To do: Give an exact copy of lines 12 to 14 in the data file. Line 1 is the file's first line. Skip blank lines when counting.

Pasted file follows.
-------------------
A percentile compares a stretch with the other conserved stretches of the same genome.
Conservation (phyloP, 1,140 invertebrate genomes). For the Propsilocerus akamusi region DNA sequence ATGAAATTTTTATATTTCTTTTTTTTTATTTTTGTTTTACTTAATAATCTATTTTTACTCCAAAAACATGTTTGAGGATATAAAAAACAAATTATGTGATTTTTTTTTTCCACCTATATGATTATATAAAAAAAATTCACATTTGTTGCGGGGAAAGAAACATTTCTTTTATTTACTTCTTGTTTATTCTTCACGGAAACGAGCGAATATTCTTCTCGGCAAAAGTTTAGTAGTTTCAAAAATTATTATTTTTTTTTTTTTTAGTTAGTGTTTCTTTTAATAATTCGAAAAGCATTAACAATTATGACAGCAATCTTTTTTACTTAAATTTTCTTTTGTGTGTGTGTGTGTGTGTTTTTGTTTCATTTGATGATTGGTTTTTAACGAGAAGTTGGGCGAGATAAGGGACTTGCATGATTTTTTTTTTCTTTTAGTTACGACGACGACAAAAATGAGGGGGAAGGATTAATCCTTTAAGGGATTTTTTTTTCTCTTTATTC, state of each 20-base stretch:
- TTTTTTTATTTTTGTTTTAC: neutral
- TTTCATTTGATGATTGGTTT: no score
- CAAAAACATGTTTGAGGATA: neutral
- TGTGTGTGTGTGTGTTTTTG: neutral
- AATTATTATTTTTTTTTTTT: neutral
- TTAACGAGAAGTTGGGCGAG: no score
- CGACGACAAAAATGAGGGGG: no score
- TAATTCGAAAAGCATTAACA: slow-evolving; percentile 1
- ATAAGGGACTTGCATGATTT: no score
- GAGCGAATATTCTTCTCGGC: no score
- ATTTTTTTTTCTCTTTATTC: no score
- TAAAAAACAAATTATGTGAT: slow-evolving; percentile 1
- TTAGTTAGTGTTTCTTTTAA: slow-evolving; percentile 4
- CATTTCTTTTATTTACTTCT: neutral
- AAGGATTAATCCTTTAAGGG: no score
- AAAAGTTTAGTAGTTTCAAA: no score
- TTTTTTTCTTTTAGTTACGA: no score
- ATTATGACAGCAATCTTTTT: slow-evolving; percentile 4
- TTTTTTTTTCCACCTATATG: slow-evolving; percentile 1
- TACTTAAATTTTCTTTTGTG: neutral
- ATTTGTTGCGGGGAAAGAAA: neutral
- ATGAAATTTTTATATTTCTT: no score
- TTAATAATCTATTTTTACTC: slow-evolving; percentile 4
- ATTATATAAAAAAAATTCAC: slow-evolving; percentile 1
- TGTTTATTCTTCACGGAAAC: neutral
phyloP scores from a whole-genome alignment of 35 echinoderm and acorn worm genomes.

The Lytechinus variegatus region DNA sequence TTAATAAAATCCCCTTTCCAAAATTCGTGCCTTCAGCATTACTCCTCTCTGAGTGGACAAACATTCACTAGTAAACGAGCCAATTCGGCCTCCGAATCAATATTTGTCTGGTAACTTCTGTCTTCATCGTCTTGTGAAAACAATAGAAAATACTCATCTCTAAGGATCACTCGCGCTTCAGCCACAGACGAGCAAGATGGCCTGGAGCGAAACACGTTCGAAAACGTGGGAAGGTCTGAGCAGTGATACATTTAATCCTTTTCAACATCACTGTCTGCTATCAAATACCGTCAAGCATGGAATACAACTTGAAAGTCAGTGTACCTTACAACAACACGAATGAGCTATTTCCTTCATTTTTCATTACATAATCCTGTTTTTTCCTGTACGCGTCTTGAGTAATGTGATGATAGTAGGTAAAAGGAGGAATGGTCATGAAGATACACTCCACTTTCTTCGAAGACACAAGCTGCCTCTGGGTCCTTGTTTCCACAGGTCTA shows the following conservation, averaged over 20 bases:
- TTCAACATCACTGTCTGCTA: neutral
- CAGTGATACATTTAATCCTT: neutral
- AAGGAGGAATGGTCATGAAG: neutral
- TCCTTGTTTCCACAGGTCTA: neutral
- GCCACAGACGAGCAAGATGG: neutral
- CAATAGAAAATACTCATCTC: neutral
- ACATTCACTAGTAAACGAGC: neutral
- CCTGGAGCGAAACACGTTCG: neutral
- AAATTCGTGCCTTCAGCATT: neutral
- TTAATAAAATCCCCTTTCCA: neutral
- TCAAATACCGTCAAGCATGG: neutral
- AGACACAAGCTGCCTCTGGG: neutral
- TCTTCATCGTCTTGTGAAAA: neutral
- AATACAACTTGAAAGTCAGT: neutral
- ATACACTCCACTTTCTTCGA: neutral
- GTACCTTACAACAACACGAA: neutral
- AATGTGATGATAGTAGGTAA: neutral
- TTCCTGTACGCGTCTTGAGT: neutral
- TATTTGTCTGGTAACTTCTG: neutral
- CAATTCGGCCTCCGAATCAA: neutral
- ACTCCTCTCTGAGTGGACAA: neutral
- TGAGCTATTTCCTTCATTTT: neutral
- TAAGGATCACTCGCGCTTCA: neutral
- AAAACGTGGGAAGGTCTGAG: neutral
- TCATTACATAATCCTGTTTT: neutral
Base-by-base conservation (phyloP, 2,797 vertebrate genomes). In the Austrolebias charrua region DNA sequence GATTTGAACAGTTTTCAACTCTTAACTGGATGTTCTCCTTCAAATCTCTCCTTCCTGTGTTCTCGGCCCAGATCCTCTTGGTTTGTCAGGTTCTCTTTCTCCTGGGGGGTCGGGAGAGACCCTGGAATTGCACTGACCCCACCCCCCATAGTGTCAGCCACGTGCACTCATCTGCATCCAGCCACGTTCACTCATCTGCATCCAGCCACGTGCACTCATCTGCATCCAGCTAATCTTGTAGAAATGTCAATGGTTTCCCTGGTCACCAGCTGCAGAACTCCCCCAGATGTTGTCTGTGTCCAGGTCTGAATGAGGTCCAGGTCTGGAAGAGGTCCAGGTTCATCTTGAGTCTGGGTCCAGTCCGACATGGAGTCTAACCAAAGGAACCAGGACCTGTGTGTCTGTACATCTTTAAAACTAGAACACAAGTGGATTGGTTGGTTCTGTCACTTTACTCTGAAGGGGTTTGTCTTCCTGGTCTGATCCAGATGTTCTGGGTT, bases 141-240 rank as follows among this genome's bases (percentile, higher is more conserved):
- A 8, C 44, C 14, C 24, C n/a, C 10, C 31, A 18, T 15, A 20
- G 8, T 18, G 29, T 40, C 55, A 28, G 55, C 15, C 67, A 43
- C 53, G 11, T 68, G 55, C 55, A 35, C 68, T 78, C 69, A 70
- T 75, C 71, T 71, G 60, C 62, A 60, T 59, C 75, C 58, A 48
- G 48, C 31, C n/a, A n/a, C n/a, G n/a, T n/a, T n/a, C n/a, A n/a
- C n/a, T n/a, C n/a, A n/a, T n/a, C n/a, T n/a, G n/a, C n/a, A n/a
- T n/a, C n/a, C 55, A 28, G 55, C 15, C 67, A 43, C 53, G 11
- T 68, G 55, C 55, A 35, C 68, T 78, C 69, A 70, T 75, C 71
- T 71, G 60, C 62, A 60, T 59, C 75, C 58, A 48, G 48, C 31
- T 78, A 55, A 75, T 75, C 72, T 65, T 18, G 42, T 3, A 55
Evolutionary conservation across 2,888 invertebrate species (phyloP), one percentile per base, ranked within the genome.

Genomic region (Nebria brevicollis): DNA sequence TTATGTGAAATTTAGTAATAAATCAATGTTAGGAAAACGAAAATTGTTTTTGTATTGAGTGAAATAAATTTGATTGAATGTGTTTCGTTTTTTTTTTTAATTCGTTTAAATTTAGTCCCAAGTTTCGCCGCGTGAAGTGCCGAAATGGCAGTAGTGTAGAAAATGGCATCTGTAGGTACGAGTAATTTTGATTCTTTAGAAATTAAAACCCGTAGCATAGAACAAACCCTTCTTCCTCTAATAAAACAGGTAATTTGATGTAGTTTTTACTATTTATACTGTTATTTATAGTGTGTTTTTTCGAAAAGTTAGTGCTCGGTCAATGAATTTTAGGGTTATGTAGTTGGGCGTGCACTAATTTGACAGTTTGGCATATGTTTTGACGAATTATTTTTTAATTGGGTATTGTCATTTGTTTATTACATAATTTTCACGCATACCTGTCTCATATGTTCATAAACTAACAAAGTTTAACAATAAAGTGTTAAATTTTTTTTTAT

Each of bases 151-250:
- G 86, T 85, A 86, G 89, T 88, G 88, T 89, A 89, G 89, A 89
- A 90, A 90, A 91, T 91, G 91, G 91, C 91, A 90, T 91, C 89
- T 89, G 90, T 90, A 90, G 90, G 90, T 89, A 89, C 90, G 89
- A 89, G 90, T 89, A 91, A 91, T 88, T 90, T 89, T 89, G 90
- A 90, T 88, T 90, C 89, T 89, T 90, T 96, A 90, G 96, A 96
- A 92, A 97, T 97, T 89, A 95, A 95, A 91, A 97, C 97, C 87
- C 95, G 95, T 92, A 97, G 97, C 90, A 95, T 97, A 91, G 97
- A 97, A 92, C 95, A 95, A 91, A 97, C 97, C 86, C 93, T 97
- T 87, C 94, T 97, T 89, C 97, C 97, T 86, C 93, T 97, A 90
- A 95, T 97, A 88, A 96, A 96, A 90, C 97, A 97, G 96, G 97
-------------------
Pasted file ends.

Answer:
- GAGCGAATATTCTTCTCGGC: no score
- ATTTTTTTTTCTCTTTATTC: no score
- TAAAAAACAAATTATGTGAT: slow-evolving; percentile 1